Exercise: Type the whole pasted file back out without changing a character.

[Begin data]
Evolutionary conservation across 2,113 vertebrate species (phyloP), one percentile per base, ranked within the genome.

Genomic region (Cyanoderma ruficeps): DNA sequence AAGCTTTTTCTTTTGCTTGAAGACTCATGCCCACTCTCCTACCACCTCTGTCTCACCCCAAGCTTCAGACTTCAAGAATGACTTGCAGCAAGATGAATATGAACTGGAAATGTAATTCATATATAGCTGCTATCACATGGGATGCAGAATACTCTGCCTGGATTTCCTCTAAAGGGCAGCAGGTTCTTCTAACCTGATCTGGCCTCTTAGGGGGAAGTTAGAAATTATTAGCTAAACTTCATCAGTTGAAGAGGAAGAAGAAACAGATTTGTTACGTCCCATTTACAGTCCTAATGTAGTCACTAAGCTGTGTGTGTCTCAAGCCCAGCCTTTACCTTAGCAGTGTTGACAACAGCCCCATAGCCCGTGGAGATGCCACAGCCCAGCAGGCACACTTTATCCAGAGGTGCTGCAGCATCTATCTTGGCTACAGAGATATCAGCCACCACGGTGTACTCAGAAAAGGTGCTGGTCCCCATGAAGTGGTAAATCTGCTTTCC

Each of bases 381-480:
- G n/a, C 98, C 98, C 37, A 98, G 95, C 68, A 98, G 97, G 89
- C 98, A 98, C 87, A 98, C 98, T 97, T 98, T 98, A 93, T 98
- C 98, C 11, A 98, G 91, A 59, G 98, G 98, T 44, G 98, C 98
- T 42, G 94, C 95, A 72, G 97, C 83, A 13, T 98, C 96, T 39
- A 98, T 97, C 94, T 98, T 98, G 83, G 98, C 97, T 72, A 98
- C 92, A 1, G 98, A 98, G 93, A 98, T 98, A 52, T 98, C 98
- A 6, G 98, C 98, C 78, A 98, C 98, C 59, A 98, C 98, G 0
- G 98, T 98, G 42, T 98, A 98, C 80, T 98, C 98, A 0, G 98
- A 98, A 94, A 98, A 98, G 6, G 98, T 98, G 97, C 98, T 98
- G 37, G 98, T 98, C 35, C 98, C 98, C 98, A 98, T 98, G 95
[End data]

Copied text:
Evolutionary conservation across 2,113 vertebrate species (phyloP), one percentile per base, ranked within the genome.

Genomic region (Cyanoderma ruficeps): DNA sequence AAGCTTTTTCTTTTGCTTGAAGACTCATGCCCACTCTCCTACCACCTCTGTCTCACCCCAAGCTTCAGACTTCAAGAATGACTTGCAGCAAGATGAATATGAACTGGAAATGTAATTCATATATAGCTGCTATCACATGGGATGCAGAATACTCTGCCTGGATTTCCTCTAAAGGGCAGCAGGTTCTTCTAACCTGATCTGGCCTCTTAGGGGGAAGTTAGAAATTATTAGCTAAACTTCATCAGTTGAAGAGGAAGAAGAAACAGATTTGTTACGTCCCATTTACAGTCCTAATGTAGTCACTAAGCTGTGTGTGTCTCAAGCCCAGCCTTTACCTTAGCAGTGTTGACAACAGCCCCATAGCCCGTGGAGATGCCACAGCCCAGCAGGCACACTTTATCCAGAGGTGCTGCAGCATCTATCTTGGCTACAGAGATATCAGCCACCACGGTGTACTCAGAAAAGGTGCTGGTCCCCATGAAGTGGTAAATCTGCTTTCC

Each of bases 381-480:
- G n/a, C 98, C 98, C 37, A 98, G 95, C 68, A 98, G 97, G 89
- C 98, A 98, C 87, A 98, C 98, T 97, T 98, T 98, A 93, T 98
- C 98, C 11, A 98, G 91, A 59, G 98, G 98, T 44, G 98, C 98
- T 42, G 94, C 95, A 72, G 97, C 83, A 13, T 98, C 96, T 39
- A 98, T 97, C 94, T 98, T 98, G 83, G 98, C 97, T 72, A 98
- C 92, A 1, G 98, A 98, G 93, A 98, T 98, A 52, T 98, C 98
- A 6, G 98, C 98, C 78, A 98, C 98, C 59, A 98, C 98, G 0
- G 98, T 98, G 42, T 98, A 98, C 80, T 98, C 98, A 0, G 98
- A 98, A 94, A 98, A 98, G 6, G 98, T 98, G 97, C 98, T 98
- G 37, G 98, T 98, C 35, C 98, C 98, C 98, A 98, T 98, G 95